[thelist] SQL: insert into mutiple tables help

rudy r937 at interlog.com
Tue Apr 10 17:47:47 CDT 2001

> do I need to insert the email, run another query to get
> the ID of the new Subscriber, and yet another SQL
> statement to insert the SubscriberFK to Subscriptions?

hi cory

short answer: in access, yes

> I think that might do it...unless Access doesn't
> support that SQL function.   Anyone know?

reasonably sure that this is a sql/server feature only

(it's neat though, when you can use it, and it fits the bill exactly)

there are several ways to approach this problem

a trigger would be perfect -- great idea, scott -- but while sql/server and
oracle can do triggers and stored procs, access and mysql can't (as far as
i can recall)

so you are stuck with multiple queries, i.e. insert statements

now this begs the question of how to simulate the @@identity concept

first of all, without getting into the semantics of primary keys, suffice
to say that most people use identity fields (sql/server), sequences
(oracle), autonumbers (access), or auto_increments (mysql)

which leads some people to doing the insert followed by

   select max(id) from thetable

but this can give back the wrong value under circumstances of concurrent

to discourage yourself from ever being tempted to use select max(id) on an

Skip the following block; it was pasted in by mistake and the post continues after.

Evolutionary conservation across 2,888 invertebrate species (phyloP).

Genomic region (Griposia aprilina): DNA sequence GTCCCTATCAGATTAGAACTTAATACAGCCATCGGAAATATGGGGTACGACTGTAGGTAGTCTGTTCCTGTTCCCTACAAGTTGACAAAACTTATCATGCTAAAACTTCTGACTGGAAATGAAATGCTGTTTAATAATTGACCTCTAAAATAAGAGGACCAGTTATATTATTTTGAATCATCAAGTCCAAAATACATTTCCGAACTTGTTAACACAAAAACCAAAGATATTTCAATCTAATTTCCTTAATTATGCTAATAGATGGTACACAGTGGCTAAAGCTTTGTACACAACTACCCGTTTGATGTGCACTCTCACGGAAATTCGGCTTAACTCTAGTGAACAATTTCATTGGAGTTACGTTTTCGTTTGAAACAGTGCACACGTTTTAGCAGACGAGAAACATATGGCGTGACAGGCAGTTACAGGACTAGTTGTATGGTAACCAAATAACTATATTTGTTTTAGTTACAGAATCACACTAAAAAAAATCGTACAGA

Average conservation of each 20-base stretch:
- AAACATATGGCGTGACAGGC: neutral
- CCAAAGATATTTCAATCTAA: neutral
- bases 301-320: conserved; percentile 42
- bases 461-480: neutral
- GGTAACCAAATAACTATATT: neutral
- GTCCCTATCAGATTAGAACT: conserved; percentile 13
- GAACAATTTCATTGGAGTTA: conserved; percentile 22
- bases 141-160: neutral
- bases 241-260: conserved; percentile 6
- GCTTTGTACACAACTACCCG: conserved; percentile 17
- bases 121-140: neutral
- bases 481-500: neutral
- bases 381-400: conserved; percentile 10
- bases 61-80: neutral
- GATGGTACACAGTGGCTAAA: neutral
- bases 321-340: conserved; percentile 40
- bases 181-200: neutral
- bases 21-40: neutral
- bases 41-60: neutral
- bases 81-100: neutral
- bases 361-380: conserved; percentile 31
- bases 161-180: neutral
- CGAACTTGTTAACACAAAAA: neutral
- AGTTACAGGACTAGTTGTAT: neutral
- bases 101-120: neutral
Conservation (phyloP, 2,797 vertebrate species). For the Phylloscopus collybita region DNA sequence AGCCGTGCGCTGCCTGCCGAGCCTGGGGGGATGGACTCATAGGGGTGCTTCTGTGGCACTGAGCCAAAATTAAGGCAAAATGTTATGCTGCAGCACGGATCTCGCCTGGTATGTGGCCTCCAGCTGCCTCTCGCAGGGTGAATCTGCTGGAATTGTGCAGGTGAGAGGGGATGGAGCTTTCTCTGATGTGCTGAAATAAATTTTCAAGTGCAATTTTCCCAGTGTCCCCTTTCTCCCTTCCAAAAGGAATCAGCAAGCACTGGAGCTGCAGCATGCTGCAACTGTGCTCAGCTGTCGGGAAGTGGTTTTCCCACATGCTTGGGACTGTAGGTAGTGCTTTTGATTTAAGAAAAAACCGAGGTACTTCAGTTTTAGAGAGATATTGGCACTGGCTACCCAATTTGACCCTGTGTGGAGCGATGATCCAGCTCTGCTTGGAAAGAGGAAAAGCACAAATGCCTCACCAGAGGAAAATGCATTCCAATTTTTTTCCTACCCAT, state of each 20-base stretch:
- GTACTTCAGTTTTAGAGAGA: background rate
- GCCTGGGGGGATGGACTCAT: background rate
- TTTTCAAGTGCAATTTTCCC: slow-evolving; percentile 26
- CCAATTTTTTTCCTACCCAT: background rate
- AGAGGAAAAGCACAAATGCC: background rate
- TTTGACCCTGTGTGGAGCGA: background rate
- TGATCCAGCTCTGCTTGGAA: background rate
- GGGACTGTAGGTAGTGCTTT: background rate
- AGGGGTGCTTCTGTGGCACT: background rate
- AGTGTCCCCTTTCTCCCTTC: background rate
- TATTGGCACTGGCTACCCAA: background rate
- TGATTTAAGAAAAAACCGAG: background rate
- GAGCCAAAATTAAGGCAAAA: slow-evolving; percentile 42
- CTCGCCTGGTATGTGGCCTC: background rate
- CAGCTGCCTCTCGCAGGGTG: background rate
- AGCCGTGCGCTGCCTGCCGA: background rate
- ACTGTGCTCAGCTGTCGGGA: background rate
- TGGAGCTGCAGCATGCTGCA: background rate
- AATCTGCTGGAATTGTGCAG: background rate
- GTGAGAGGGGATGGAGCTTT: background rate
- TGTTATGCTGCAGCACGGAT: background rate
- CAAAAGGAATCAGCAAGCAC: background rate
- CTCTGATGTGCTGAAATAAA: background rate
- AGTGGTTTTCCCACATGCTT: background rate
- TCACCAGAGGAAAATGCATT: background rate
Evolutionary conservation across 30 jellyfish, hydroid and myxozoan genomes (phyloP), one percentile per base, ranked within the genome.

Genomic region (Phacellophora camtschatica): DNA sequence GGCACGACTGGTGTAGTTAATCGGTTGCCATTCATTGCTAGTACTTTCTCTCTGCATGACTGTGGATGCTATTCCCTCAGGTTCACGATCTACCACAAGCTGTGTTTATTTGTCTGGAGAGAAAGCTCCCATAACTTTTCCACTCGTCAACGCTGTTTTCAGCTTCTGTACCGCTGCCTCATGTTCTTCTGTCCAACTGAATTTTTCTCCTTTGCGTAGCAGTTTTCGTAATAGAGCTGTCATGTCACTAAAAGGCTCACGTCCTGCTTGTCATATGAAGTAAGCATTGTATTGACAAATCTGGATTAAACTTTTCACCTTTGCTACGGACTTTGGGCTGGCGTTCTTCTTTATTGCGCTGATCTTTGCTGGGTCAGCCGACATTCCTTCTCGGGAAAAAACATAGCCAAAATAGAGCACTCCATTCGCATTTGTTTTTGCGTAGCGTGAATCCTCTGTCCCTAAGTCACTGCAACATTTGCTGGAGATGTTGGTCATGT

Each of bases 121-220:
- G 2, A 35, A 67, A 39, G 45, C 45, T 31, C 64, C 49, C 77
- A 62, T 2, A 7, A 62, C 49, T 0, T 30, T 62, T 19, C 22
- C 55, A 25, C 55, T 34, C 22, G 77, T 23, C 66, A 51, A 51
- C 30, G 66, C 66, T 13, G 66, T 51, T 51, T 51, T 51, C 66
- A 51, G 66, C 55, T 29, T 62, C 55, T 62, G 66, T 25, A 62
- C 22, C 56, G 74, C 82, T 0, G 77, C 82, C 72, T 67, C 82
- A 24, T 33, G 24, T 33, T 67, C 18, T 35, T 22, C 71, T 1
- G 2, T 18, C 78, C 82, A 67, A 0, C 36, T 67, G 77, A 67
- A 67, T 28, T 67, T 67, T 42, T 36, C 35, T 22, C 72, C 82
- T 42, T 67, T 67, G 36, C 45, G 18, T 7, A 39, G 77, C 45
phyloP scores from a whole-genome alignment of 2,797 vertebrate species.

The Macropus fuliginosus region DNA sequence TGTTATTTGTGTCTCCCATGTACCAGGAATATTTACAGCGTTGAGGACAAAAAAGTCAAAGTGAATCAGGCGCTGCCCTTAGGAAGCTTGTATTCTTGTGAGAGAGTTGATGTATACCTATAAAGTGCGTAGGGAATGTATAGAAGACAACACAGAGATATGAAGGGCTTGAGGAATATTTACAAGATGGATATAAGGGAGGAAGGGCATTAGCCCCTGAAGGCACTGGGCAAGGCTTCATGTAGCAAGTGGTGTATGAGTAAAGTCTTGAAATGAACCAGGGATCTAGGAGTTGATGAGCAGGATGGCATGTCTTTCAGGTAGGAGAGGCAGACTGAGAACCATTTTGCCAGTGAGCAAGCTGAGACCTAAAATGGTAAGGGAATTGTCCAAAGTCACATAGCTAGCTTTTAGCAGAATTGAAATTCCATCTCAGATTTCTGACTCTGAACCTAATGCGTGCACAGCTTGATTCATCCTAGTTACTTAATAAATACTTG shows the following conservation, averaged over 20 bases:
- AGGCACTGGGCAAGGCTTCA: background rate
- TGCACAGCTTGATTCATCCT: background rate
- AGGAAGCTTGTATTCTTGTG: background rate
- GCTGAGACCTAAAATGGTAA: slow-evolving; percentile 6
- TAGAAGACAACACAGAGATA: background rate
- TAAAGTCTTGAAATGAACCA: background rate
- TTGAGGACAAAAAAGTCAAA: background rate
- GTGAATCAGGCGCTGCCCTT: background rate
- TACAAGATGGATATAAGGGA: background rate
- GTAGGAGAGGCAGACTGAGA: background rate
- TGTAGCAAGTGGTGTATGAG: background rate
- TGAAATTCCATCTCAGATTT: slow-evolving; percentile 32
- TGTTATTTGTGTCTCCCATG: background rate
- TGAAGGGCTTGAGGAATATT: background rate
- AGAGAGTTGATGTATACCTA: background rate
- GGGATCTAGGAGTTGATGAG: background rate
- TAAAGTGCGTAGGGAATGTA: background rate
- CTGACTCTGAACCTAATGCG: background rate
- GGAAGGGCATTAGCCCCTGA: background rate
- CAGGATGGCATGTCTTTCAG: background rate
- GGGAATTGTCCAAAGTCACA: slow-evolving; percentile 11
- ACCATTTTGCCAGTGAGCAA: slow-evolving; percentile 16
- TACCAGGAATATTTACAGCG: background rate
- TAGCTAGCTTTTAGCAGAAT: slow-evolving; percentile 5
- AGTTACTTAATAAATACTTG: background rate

autonumber, define it random

what you have to do is save another field's value in a variable, do the
insert, then run a query to get the autonumber that was assigned

  select id from thetable
     where theotherfield = 'value'

and then use this id as the foreign key in the insert of the child record

works for any autonumber key field, incremental or random, no concurrency

what column to use as the other field?

in your case, cory, i'd suggest email address of subscriber

note that you should probably have a unique constraint on the email column
anyway (otherwise, it's possible to insert two subscribers with the same
email id, and how nice would that be?)

this comes back to the concept that in most cases, the autonumber is a
"surrogate" key that is actually just standing in for the "real" primary
key, which you don't want to make as a primary key for practical purposes
(e.g. if email is the real primary key, using an autonumber means only 4 or
8 bytes in the foreign key, versus the actual email id in the foreign
key -- see, if i put it that way, how absurd it seems?)

so save the new subscriber's email id, insert to the subscriber table, do a
query to get the autonumber that was assigned, then insert the subscription

inefficient, but without a stored proc, it's all you can do


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